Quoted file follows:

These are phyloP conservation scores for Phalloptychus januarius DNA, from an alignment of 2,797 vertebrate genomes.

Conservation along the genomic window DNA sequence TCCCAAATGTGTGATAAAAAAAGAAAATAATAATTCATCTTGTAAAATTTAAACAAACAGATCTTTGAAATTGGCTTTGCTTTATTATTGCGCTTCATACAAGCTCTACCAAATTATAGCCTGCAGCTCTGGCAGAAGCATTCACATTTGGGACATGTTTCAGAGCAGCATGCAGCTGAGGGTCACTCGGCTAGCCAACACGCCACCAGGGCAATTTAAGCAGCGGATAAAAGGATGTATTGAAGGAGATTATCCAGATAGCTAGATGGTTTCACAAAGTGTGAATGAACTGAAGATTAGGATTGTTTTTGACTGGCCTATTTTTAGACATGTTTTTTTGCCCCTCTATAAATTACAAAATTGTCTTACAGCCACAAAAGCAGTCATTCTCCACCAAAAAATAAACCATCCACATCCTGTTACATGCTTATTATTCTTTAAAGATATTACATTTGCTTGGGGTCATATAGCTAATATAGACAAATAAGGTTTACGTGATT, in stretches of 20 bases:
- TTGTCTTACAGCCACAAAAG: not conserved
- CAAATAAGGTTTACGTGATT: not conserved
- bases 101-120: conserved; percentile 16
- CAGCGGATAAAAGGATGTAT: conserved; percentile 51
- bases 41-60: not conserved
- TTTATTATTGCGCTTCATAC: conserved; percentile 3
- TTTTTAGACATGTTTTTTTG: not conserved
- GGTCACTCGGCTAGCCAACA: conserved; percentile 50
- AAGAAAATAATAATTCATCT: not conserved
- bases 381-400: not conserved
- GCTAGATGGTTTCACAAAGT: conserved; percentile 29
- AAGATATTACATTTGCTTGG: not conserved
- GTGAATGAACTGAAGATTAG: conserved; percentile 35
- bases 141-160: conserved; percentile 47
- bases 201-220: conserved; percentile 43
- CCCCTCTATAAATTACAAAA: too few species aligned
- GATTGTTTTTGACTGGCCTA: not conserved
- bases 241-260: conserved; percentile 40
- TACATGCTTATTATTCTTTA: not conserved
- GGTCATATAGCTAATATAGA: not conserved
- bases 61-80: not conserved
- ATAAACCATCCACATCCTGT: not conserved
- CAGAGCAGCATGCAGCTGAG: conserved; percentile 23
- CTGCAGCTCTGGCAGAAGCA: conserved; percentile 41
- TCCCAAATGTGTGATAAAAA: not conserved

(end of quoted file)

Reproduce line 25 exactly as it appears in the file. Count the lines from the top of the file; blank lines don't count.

- CAGAGCAGCATGCAGCTGAG: conserved; percentile 23